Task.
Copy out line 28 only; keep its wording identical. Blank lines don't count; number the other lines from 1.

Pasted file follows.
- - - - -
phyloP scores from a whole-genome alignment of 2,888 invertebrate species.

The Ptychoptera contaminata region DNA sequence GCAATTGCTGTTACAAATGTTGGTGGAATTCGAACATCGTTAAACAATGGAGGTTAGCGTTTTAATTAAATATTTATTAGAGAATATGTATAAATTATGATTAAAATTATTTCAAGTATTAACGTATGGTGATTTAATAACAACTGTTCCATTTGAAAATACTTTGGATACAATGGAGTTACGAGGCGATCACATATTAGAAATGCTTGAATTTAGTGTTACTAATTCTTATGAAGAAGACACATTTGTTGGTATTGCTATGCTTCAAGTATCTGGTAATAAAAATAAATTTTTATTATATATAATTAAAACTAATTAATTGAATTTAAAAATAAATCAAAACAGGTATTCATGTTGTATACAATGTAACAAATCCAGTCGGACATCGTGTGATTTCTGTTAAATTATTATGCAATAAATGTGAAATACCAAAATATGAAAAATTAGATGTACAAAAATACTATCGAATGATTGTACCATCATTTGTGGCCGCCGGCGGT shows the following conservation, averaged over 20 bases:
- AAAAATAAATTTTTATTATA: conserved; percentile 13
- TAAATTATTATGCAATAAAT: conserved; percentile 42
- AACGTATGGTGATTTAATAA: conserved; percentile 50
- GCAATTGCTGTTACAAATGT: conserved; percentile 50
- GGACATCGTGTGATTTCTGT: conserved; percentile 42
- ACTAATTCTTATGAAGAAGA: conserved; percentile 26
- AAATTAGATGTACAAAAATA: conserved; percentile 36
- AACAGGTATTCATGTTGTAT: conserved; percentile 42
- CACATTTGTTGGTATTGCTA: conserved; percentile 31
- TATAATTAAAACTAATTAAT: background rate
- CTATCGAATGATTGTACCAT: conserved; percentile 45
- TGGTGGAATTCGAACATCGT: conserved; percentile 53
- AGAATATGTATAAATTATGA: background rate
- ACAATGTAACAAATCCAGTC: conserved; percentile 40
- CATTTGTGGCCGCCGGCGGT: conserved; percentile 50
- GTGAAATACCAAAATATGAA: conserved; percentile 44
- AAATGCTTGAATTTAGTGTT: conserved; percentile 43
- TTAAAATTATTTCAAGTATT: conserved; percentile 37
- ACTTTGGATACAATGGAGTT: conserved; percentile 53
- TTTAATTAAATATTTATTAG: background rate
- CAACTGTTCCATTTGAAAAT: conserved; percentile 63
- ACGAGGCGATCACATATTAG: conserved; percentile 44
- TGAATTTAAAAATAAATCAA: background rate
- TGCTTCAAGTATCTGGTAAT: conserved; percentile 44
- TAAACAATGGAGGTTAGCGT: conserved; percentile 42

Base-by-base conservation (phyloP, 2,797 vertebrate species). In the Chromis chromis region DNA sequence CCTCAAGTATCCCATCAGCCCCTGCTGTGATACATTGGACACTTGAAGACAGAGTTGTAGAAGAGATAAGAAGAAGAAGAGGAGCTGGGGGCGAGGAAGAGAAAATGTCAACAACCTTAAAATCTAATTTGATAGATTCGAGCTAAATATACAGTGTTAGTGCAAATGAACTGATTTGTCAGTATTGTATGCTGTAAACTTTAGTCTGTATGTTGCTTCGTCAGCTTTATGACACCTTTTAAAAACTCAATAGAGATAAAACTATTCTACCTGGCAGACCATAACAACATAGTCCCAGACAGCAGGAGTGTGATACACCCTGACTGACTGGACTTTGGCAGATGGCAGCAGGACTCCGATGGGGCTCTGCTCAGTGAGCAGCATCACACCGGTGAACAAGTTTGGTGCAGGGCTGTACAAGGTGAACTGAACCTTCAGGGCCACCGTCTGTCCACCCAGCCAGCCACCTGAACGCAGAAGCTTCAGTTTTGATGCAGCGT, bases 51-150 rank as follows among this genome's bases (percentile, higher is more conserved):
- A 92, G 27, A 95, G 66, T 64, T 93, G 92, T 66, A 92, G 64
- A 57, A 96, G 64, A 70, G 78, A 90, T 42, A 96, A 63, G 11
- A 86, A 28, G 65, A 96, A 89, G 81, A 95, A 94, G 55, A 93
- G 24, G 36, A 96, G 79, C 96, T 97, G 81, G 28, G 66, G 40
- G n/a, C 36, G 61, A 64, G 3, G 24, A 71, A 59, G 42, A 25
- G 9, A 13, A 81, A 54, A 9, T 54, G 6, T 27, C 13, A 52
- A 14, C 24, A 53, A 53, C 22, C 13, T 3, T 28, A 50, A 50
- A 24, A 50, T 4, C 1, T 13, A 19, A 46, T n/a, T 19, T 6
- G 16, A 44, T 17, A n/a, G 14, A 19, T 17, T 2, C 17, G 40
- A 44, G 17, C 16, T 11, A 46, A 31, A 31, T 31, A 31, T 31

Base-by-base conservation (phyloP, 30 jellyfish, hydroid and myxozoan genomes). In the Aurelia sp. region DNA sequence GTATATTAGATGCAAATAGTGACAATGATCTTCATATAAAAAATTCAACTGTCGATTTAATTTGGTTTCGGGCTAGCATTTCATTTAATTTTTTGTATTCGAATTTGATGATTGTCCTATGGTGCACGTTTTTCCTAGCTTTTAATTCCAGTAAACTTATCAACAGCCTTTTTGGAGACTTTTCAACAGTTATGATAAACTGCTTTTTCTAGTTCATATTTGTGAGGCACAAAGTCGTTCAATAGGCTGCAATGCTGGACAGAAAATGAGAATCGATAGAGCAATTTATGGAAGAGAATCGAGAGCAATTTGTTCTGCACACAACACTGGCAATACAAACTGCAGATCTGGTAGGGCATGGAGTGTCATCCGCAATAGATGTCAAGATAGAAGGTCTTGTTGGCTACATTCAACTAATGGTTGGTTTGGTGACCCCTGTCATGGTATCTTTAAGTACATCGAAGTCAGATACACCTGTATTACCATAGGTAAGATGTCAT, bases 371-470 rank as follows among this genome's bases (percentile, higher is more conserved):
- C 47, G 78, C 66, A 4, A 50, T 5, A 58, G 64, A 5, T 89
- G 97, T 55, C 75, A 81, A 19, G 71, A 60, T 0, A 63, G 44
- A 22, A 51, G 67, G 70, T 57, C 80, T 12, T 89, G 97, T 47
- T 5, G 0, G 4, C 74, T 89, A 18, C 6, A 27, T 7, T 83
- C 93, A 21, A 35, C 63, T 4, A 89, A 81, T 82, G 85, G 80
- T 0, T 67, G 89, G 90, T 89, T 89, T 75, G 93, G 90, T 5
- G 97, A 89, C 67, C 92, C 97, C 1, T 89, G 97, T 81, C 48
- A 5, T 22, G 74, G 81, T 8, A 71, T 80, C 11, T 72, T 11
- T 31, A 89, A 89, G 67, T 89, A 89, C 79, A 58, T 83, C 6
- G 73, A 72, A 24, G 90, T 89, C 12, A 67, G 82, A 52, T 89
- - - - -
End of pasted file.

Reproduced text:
Base-by-base conservation (phyloP, 2,797 vertebrate species). In the Chromis chromis region DNA sequence CCTCAAGTATCCCATCAGCCCCTGCTGTGATACATTGGACACTTGAAGACAGAGTTGTAGAAGAGATAAGAAGAAGAAGAGGAGCTGGGGGCGAGGAAGAGAAAATGTCAACAACCTTAAAATCTAATTTGATAGATTCGAGCTAAATATACAGTGTTAGTGCAAATGAACTGATTTGTCAGTATTGTATGCTGTAAACTTTAGTCTGTATGTTGCTTCGTCAGCTTTATGACACCTTTTAAAAACTCAATAGAGATAAAACTATTCTACCTGGCAGACCATAACAACATAGTCCCAGACAGCAGGAGTGTGATACACCCTGACTGACTGGACTTTGGCAGATGGCAGCAGGACTCCGATGGGGCTCTGCTCAGTGAGCAGCATCACACCGGTGAACAAGTTTGGTGCAGGGCTGTACAAGGTGAACTGAACCTTCAGGGCCACCGTCTGTCCACCCAGCCAGCCACCTGAACGCAGAAGCTTCAGTTTTGATGCAGCGT, bases 51-150 rank as follows among this genome's bases (percentile, higher is more conserved):